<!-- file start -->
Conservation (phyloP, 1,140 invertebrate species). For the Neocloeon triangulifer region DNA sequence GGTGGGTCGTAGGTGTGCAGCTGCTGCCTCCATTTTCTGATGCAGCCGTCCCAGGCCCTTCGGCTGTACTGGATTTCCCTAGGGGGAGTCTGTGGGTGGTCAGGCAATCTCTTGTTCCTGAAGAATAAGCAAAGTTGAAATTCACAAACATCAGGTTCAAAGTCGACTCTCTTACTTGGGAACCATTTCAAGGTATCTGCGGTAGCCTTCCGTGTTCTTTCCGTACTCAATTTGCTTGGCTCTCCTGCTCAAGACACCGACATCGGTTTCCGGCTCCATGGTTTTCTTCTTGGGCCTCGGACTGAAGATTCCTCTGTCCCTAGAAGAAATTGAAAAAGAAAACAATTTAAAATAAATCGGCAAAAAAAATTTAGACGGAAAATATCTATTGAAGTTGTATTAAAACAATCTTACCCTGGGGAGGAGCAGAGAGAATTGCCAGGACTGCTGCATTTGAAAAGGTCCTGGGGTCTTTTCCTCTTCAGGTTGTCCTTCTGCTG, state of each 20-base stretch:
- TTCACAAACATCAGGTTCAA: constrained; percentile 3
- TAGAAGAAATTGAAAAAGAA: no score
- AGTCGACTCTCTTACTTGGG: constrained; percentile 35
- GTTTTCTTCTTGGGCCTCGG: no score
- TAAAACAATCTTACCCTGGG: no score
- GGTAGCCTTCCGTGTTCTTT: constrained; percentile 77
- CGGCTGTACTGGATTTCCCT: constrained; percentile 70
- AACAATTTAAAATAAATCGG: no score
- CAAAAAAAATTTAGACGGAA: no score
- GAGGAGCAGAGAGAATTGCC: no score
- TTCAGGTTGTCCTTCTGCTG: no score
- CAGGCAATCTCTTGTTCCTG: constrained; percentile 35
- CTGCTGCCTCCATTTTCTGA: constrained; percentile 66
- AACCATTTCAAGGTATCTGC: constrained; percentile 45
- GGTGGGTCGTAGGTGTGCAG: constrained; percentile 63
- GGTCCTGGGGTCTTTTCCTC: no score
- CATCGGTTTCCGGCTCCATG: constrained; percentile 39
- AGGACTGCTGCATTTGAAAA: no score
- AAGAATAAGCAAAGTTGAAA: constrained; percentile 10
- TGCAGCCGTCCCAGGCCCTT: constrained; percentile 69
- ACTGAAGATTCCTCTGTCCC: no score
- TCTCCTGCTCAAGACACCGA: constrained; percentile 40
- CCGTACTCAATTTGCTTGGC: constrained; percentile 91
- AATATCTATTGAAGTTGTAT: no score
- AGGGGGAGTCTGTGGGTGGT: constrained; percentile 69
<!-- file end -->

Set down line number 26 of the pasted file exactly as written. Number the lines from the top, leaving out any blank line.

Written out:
- AGGGGGAGTCTGTGGGTGGT: constrained; percentile 69